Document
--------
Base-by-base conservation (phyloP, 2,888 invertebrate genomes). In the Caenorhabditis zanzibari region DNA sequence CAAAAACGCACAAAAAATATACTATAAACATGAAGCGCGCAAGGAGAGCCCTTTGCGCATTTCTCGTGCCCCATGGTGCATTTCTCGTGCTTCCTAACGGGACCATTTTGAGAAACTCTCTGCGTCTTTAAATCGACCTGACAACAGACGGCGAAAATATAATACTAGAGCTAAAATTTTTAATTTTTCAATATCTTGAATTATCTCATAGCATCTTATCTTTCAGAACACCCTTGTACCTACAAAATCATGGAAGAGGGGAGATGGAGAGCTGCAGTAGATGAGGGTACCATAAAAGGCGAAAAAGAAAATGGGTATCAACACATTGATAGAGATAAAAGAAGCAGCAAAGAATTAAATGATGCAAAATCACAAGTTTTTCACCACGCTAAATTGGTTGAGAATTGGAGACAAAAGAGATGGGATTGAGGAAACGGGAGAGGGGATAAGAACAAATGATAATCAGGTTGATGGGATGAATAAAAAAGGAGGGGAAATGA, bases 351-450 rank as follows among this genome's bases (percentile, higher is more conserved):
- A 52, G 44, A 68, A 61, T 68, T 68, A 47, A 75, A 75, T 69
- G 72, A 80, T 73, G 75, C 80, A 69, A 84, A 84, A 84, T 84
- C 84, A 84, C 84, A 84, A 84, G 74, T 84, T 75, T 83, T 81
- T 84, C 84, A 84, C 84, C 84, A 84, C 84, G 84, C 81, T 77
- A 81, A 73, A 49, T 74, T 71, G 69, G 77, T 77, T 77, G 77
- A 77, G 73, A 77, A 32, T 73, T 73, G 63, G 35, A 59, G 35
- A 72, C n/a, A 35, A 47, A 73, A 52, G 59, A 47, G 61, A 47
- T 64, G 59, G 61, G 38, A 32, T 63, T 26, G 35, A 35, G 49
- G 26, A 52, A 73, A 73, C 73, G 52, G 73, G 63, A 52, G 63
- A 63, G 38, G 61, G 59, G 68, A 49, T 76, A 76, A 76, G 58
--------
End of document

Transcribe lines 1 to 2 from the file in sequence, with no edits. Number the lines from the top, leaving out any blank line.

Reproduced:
Base-by-base conservation (phyloP, 2,888 invertebrate genomes). In the Caenorhabditis zanzibari region DNA sequence CAAAAACGCACAAAAAATATACTATAAACATGAAGCGCGCAAGGAGAGCCCTTTGCGCATTTCTCGTGCCCCATGGTGCATTTCTCGTGCTTCCTAACGGGACCATTTTGAGAAACTCTCTGCGTCTTTAAATCGACCTGACAACAGACGGCGAAAATATAATACTAGAGCTAAAATTTTTAATTTTTCAATATCTTGAATTATCTCATAGCATCTTATCTTTCAGAACACCCTTGTACCTACAAAATCATGGAAGAGGGGAGATGGAGAGCTGCAGTAGATGAGGGTACCATAAAAGGCGAAAAAGAAAATGGGTATCAACACATTGATAGAGATAAAAGAAGCAGCAAAGAATTAAATGATGCAAAATCACAAGTTTTTCACCACGCTAAATTGGTTGAGAATTGGAGACAAAAGAGATGGGATTGAGGAAACGGGAGAGGGGATAAGAACAAATGATAATCAGGTTGATGGGATGAATAAAAAAGGAGGGGAAATGA, bases 351-450 rank as follows among this genome's bases (percentile, higher is more conserved):
- A 52, G 44, A 68, A 61, T 68, T 68, A 47, A 75, A 75, T 69